In June, I attended my first ever Pride parade. For those of you who don’t know me, I’ve identified as queer for the past few years and I’m one of the co-presidents of Alliance here on campus. Needless to say, I’ve been looking forward to going to a Pride parade for awhile.
This wouldn’t just be any Pride event: it was the 50th anniversary of the Stonewall riots, which are credited with beginning the gay rights movement, and I had the privilege of being on Christopher Street where it all started.
One of the first things I noticed at Pride was the heavy policing. Stonewall was in large part a protest against state oppression and police brutality, so it struck me as odd how police were dictating the manner in which we could honor our history and identity. When the parade started, my attention shifted to self-proclaimed “dykes on bikes,” people in drag, and even a few wearing t-shirts saying that they marched 50 years ago. Maybe the spirit of Stonewall was still present after all.
My excitement quickly turned to disappointment as representatives of corporation after corporation took to the street bearing rainbow colored logos and distributing rainbow stickers with Instagram handles so Pride participants could become walking advertisements. In fact, with the exception of a few people marching at the beginning, most participants had to march as representatives of companies in order to participate. Pride celebrations have become an advertising opportunity for the capitalist interests that have worked long and hard to oppress the very people they pretend to celebrate.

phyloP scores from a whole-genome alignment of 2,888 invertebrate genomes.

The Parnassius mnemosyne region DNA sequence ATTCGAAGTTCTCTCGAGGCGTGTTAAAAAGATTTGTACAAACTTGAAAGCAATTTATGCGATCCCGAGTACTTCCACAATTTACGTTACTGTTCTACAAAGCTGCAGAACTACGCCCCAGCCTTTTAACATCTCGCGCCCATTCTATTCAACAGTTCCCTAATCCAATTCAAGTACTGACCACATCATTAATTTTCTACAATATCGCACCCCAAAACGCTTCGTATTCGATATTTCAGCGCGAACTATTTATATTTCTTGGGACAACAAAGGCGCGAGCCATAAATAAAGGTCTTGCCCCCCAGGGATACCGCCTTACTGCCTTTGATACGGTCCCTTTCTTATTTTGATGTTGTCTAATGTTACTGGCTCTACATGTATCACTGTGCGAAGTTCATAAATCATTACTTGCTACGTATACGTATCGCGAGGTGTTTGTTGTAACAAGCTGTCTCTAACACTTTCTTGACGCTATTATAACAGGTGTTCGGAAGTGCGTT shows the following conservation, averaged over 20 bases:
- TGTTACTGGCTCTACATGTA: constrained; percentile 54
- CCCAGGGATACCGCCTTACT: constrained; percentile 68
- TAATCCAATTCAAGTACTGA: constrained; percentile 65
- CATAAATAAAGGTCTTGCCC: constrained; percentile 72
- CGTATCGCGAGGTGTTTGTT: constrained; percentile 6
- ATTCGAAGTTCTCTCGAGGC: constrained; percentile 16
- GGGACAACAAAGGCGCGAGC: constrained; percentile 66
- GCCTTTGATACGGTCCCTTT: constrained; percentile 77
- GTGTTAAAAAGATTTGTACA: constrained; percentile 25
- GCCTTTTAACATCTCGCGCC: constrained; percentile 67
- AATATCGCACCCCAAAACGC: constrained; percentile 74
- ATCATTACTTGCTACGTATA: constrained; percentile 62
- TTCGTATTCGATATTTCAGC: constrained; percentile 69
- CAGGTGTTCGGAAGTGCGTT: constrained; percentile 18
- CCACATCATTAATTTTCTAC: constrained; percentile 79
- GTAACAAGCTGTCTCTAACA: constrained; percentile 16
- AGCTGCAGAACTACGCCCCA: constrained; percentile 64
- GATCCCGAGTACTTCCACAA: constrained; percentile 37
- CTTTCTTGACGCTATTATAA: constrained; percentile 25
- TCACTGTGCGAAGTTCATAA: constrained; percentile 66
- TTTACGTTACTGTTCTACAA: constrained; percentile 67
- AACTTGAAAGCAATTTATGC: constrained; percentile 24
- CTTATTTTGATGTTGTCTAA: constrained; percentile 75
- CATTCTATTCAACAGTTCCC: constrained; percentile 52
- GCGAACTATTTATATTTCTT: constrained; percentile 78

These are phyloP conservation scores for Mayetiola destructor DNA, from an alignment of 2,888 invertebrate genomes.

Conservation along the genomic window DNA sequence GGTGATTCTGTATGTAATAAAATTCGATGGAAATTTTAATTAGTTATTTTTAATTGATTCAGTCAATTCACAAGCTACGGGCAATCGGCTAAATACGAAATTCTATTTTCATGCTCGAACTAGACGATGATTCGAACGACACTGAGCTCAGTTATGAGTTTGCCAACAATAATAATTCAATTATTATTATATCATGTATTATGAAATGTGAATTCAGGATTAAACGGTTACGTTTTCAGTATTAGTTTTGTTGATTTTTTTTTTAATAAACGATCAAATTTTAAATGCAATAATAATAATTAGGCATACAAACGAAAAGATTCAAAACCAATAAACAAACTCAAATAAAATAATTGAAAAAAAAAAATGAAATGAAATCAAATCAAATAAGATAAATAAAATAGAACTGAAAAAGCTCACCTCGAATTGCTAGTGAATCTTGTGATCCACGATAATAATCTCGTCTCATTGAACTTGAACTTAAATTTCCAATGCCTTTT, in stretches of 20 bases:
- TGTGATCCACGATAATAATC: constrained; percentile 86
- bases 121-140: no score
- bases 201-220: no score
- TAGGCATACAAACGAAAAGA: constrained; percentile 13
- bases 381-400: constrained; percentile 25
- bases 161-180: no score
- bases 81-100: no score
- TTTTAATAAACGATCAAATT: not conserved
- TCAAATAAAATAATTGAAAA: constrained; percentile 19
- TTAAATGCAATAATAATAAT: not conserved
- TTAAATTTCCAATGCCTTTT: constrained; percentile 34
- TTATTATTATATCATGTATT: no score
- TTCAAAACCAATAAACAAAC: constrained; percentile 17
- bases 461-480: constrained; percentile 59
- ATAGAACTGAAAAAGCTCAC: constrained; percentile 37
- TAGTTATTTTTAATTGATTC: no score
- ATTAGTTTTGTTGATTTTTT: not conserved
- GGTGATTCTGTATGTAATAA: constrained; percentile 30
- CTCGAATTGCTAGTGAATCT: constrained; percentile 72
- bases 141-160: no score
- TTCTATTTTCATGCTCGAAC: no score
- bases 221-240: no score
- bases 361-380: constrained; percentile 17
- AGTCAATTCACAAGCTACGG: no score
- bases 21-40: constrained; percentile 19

Pride illustrated a concept called “rainbow capitalism” – companies market themselves as allies to the queer community in order to earn our business, therefore commodifying queer pride. Pride has become synonymous with the display of material objects like rainbow t-shirts, backpacks and shoes.
It is much easier for corporations to profit off of LGBTQ+ expression than it is for them to actually uplift LGBTQ+ people, whether it be by donating profits from pride items to pro-LGBTQ+ causes, making active efforts to hire LGBTQ+ people or actively protecting queer employees from discrimination. Even AT&T, which has adopted nondiscrimination policies and sponsored LGBTQ+ organizations, has spent over $3 million funding representatives who oppose the legislative expansion of LGBTQ+ protections against discrimination. Other companies present at Pride that have donated to anti-LGBTQ+ politicians included Coca-Cola, Verizon, Comcast and T-Mobile.
Corporations saying they’re an ally is often enough to get our business, but being an ally means supporting us when we’re most vulnerable. Homophobia is still very much alive in the U.S. today, as evidenced by the continuance of conversion therapy, the disparity of access to adequate healthcare between cisgendered heterosexual (cishet) and LGBTQ+ people and and the average life expectancy for transwomen of color being around 30 years – less than half that of their white cishet counterparts.
These corporations aren’t combatting homophobia with their rainbow products and displays one month out of the year. In fact, they’re not really doing more for the LGBTQ+ community than commodifying our identity and redefining how we show pride so that we feel comfortable giving them our money. These corporations should not be the focus of our march. Pride has been hijacked by interests that do not serve the people they are supposed to.
While Pride should be a celebration – after all, it’s in the name – we shouldn’t forget that it started as a riot, and we’re not in a position to stop rioting. We are still fighting for liberation in so many ways. Pride needs to return to the people.